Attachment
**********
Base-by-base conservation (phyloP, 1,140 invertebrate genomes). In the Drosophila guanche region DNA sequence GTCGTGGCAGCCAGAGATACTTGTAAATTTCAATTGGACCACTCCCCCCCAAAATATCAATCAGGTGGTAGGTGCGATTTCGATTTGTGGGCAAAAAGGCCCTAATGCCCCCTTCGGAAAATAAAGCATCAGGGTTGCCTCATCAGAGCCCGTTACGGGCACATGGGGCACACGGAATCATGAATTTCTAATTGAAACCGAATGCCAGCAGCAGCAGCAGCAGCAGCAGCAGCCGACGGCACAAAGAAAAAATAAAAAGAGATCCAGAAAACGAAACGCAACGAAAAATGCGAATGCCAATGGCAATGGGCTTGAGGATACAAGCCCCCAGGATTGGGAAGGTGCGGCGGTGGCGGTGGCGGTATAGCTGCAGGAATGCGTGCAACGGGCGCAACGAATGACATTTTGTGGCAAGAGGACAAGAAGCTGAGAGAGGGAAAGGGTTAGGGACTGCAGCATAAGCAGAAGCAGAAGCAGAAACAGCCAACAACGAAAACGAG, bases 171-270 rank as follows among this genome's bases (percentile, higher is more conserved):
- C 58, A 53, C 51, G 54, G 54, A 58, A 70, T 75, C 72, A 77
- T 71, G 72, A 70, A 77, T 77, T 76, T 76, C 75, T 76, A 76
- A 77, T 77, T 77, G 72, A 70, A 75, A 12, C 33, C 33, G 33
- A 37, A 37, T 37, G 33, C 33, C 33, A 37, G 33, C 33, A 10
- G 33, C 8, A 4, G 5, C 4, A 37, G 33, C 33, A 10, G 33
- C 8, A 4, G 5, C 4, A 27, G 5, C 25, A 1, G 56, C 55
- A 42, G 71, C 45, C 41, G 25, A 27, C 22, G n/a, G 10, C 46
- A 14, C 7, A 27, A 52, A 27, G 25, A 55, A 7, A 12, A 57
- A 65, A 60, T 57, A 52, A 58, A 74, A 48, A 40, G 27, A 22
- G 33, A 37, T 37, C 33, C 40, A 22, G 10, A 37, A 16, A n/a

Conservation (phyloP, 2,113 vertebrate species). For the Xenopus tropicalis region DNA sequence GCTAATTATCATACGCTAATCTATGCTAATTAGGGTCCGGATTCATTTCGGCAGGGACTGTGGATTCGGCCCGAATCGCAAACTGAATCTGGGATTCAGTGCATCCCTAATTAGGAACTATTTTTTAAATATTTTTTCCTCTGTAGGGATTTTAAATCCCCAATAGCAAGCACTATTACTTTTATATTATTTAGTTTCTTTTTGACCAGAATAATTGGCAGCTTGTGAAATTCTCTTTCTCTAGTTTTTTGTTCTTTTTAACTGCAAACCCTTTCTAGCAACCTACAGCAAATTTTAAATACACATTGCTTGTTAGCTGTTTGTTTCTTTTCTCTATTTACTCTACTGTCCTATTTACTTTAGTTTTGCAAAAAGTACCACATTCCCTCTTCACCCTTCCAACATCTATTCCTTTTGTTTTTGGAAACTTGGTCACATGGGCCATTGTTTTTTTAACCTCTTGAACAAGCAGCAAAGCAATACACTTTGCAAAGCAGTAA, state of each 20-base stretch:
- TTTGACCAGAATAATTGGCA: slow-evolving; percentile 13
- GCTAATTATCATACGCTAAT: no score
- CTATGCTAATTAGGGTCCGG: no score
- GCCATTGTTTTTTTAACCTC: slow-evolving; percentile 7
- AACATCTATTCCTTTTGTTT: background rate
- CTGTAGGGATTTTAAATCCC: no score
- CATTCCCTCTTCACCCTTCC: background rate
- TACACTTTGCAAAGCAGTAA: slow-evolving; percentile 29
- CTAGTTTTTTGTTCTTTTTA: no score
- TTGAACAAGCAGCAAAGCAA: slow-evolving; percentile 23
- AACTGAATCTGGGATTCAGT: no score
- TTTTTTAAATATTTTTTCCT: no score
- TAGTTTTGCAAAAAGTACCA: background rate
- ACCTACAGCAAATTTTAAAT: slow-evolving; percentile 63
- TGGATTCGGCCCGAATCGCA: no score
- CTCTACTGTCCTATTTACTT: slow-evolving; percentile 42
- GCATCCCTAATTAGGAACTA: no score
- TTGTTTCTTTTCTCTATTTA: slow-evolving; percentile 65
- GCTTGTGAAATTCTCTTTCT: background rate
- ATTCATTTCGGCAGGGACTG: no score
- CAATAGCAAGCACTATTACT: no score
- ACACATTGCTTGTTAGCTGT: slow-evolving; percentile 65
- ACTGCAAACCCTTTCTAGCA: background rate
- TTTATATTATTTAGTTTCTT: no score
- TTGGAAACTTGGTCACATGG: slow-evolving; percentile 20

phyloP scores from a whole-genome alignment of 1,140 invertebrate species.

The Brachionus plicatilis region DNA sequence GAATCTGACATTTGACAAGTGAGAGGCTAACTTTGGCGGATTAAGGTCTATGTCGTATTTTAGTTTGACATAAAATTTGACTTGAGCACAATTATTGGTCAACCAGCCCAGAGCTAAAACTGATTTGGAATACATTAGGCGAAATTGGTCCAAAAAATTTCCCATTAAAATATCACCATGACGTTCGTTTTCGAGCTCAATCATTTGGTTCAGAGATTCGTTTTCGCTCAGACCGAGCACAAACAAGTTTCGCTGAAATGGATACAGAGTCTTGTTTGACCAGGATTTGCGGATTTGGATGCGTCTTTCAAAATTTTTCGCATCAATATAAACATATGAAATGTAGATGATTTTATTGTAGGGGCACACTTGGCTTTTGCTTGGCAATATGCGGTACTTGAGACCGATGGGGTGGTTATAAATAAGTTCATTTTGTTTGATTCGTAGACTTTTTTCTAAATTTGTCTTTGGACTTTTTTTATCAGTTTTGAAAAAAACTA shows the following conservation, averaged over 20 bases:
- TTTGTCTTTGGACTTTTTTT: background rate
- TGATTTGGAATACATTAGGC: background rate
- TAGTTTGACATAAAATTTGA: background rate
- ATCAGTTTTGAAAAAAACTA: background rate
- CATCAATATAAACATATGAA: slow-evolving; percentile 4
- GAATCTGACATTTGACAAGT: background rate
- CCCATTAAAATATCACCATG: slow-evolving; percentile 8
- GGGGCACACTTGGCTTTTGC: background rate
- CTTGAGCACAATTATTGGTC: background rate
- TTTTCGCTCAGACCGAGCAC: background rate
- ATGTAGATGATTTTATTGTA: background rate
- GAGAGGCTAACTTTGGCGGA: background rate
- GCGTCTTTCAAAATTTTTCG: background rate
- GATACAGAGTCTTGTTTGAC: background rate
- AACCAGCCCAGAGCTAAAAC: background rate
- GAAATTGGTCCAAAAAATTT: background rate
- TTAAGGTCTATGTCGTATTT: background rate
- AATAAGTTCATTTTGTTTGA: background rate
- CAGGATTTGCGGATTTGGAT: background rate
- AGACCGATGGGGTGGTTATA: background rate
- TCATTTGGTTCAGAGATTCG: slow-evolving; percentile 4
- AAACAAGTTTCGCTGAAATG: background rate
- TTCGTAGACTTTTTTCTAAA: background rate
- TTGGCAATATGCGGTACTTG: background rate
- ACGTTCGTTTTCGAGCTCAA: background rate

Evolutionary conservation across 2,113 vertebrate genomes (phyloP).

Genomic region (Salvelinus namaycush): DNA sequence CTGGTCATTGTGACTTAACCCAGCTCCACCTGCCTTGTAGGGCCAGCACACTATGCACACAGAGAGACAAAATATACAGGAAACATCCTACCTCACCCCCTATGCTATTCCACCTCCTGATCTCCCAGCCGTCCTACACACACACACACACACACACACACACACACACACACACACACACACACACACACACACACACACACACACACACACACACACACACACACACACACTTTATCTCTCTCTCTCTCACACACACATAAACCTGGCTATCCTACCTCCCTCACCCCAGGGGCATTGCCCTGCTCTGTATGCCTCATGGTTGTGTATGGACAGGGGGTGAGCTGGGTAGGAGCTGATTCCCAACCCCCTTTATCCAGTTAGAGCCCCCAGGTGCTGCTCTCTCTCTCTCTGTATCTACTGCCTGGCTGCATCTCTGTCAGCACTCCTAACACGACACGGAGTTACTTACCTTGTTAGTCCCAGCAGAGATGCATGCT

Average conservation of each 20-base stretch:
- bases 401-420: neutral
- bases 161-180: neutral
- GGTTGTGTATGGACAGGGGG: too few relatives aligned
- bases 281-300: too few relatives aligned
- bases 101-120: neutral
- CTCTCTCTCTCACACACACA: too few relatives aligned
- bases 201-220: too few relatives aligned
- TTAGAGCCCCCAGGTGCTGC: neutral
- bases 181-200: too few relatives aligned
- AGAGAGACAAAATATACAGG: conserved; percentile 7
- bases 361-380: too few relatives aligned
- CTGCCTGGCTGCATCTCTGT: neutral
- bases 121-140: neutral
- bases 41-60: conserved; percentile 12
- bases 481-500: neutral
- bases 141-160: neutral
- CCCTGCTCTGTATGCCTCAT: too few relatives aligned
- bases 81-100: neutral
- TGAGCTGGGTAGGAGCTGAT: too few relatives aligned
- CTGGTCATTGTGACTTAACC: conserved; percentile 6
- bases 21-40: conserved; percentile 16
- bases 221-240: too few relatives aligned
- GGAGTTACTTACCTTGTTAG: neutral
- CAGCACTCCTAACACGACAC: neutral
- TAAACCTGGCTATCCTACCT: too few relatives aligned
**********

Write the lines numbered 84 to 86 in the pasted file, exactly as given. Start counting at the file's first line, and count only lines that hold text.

- CCCTGCTCTGTATGCCTCAT: too few relatives aligned
- bases 81-100: neutral
- TGAGCTGGGTAGGAGCTGAT: too few relatives aligned